Blogger Intellectual Freedom Committee


Banned Books Week, our annual celebration of our right to read, think and speak as we wish, has been around since 1982.  Every September, we put up displays of books that have been  banned or challenged, and remind our patrons that they have the Constitutionally guaranteed right to read them. It’s a great idea, and a noble effort. But is it enough?   Let’s take a moment to think about what access to ideas and information means in the age of advanced technology, social media and rampant misinformation.

Here’s how the ALA defines censorship:

Censorship is the suppression of ideas and information that certain persons – individuals, groups or government officials –  find objectionable or dangerous.

As librarians we know that opposing “the suppression of ideas and information” is crucial. The First Amendment rests on the conviction that a well-informed public is necessary to the functioning of a democracy, that each of us bears not only the right, but the responsibility to access any and all information, so that we can participate wisely in our government.  As children’s librarians, we want to educate kids about their role as citizens in a democracy.  But how easy is it to be a well-informed citizen today?

Since the inception of Banned Books Week, we’ve characterized censors as individuals or groups who want to limit our access to ideas deemed dangerous by removing books from the shelves of our libraries, schools and book stores.  Those folks are still with us, of course. Just last month, in Ocala, Florida, 14 books were removed from school libraries because of the strong objections of a conservative group.  Censorship of this kind – removing content – always  requires our attention and vigilance.

But a newer and more insidious form of censorship is all around us: lack of access.  Misinformation abounds and travels far, fast and wide on social media, in effect blocking our access to verifiable information.  Messages sowing distrust in reputable, authoritative  sources of information are everywhere, leaving us confused as to where to turn for facts. Entertainment masquerading as news fills our television screens. Audio and video technology continue to develop in ways that baffle even the most tech-savvy among us. If we adults find this state of affairs overwhelming, what must children make of it? Consider this viral video.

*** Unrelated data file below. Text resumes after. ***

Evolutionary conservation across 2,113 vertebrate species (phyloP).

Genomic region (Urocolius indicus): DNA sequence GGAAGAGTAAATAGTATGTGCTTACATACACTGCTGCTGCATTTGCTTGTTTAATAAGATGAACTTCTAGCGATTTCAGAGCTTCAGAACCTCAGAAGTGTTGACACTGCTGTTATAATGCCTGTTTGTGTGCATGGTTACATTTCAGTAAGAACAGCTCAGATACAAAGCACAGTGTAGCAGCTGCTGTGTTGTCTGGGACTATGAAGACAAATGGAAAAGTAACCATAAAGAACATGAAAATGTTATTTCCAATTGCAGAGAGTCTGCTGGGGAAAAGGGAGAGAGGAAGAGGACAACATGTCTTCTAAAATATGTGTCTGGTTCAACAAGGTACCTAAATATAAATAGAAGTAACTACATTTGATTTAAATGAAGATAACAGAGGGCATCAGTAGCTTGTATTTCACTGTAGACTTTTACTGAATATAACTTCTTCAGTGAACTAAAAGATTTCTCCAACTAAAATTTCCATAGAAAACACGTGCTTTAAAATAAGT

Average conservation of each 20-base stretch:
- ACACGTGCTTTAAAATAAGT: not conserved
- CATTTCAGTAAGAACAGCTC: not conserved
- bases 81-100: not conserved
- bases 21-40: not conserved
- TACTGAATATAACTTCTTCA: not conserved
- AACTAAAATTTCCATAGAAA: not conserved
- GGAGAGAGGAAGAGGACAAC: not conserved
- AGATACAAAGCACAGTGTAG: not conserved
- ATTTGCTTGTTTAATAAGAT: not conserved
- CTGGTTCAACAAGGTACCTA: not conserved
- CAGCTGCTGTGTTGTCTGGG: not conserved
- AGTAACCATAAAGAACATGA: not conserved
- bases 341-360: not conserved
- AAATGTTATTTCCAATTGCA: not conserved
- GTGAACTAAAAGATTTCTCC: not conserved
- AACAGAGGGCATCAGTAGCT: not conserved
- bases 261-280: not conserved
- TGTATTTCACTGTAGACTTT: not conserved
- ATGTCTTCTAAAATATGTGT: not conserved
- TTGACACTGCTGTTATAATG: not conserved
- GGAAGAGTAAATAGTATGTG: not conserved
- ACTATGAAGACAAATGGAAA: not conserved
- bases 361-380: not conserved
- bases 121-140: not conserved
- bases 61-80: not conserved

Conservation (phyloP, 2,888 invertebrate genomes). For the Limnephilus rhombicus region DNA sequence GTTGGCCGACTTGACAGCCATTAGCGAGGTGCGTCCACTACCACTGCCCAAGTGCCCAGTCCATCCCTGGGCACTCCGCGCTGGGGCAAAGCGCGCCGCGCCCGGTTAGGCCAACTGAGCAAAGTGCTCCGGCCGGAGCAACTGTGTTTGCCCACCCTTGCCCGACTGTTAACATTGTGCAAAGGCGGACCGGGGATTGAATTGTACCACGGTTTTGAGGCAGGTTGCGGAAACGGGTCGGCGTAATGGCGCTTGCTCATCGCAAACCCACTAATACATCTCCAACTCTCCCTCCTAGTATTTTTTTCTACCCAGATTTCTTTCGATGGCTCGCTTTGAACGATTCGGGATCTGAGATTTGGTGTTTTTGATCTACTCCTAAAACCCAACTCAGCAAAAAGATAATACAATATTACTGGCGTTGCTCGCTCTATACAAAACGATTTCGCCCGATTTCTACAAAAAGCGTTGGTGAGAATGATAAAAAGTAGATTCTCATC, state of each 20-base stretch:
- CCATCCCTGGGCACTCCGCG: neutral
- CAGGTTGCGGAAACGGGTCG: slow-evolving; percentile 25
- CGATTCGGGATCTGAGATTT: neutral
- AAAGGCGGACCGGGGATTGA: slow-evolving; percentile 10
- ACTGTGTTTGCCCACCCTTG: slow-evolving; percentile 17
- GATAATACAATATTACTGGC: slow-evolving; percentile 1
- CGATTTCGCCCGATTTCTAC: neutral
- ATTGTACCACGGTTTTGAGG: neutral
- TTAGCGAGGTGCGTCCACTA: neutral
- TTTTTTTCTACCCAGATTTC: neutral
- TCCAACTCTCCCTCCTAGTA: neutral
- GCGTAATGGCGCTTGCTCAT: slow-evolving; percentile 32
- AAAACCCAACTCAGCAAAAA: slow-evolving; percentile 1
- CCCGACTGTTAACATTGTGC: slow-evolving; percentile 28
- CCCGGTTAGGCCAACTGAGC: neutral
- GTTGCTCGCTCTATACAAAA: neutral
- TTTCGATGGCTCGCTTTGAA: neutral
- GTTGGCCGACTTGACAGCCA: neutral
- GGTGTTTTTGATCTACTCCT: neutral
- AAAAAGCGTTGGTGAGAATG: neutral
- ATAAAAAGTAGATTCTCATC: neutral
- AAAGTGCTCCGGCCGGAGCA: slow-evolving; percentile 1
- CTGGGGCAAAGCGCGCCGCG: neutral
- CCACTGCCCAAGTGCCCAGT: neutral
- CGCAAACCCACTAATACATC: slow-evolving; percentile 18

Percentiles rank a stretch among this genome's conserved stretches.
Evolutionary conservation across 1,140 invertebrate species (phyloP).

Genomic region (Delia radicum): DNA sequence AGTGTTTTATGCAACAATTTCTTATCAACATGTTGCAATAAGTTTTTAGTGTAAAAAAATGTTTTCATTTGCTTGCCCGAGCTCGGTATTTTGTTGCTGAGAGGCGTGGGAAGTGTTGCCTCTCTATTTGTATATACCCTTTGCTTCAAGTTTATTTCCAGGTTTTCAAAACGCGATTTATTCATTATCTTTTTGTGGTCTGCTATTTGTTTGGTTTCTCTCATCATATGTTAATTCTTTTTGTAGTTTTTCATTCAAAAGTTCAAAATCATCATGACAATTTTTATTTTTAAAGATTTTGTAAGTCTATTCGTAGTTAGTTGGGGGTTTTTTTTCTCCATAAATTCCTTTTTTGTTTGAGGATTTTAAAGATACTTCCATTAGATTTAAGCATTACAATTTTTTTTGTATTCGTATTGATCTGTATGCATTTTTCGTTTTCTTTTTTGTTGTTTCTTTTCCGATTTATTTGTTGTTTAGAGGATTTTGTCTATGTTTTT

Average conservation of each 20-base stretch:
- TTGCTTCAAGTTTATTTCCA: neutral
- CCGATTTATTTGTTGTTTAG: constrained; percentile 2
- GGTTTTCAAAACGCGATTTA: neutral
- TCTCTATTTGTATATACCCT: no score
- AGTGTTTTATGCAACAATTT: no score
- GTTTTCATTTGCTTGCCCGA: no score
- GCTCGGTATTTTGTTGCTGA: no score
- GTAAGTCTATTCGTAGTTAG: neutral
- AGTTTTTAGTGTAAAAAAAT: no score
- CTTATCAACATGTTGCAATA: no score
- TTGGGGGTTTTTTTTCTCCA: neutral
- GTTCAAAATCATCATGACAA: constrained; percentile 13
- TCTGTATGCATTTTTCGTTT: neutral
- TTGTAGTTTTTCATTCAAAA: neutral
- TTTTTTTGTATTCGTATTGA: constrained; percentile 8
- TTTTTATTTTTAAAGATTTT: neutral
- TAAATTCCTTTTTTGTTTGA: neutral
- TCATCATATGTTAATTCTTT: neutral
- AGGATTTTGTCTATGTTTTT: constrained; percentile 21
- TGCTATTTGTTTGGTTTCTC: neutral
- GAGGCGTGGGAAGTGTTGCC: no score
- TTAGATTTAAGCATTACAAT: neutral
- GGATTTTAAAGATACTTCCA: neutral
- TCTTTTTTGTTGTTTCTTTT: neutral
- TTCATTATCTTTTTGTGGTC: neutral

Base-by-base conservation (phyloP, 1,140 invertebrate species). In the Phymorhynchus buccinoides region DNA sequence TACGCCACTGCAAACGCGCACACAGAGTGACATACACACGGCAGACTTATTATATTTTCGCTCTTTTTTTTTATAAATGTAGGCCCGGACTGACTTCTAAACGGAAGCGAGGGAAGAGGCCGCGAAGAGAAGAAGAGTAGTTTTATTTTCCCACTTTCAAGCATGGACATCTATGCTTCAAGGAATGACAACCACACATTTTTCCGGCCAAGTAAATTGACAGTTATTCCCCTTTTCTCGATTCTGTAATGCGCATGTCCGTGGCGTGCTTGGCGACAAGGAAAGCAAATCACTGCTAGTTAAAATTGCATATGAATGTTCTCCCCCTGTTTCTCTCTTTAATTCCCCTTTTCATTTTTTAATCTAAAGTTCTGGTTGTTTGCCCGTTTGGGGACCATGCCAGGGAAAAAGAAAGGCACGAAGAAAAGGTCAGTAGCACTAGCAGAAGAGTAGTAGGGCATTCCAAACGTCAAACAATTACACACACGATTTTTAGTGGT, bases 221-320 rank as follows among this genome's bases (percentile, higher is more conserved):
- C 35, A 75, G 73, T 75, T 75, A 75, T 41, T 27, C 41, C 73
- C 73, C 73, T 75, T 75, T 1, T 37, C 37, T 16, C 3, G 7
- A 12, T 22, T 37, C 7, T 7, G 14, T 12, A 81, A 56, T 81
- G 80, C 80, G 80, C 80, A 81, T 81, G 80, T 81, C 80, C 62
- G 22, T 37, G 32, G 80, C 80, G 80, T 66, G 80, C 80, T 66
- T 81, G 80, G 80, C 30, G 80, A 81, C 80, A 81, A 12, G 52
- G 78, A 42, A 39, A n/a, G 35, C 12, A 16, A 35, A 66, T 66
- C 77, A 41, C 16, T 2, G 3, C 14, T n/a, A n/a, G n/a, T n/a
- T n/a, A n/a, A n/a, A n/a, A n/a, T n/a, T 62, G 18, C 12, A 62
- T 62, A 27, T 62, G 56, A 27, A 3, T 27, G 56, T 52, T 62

Jaw-dropping, right?  And completely fake.

A recent Stanford study found that students from middle school through college have enormous difficulty evaluating information they find online.  The study concludes on an ominous note:

“The authors worry that democracy is threatened by the ease at which disinformation about civic issues is allowed to spread and flourish.” (

We have our work cut out for us. So let’s rethink Banned  Books Week together. How can we use it as a starting point to teach our kids to protect their First Amendment rights and responsibilities? One way might be to celebrate these rights all year instead of only for a week.  After all, censorship and false information take no breaks. Here are some other thoughts:

  • Post the First Amendment prominently in your department and be willing to discuss it with interested families.
  • Offer copies of the newly revised “Kids, Know Your Rights” pamphlet.
  • Have a permanent Banned Books Display, keeping recent challenges highlighted.
  • Program Banned Books reading clubs for all ages.
  • Host programs in which parents can discuss censorship issues for kids.
  • Constantly stress information literacy, beginning with the question,“Who is behind this Information?”

These are only a few ideas. I’d love to hear yours. Let’s start a conversation about how we can give our young patrons the tools they need to oppose Banned Books and Fake Facts.

And by the way, if you’re interested in how that “master knife-thrower” accomplished his amazing feats, take a look here.

Mary Michell is a Youth Services Librarian at Skokie Public Library and a member of the ALSC Intellectual Freedom Committee.

This post addresses these core competencies:  Reference and user services, Knowledge, curation and management of materials, and Outreach and advocacy.



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